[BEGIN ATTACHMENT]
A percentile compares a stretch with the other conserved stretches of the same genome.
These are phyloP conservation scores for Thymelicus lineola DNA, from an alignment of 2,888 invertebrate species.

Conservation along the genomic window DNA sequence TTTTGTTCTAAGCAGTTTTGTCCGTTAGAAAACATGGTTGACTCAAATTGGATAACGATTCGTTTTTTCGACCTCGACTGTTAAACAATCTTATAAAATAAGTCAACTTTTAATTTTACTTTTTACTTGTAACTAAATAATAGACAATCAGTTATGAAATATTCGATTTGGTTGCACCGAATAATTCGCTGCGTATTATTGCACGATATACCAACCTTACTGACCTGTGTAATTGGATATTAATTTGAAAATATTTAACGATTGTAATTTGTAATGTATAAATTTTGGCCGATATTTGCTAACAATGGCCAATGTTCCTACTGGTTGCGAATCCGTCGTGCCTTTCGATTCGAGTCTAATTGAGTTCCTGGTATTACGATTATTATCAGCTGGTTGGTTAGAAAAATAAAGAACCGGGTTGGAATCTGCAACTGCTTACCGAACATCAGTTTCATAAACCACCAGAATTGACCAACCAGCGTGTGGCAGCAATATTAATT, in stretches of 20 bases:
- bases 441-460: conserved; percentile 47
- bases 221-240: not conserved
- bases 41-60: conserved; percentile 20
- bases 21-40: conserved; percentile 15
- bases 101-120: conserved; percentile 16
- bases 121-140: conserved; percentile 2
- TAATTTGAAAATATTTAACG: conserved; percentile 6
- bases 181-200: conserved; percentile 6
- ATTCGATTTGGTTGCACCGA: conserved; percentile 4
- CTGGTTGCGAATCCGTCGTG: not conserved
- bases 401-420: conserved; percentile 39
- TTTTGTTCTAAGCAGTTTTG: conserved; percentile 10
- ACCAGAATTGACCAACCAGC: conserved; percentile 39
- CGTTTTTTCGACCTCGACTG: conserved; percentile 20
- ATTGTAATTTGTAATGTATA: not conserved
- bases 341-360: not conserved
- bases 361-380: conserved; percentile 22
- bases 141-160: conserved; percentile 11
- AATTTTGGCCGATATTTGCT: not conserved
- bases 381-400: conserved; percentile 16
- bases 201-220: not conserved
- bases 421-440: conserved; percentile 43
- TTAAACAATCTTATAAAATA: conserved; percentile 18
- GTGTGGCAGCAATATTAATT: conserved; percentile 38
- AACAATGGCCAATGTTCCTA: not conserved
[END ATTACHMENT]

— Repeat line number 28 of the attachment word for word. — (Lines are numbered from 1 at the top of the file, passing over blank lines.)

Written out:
- AACAATGGCCAATGTTCCTA: not conserved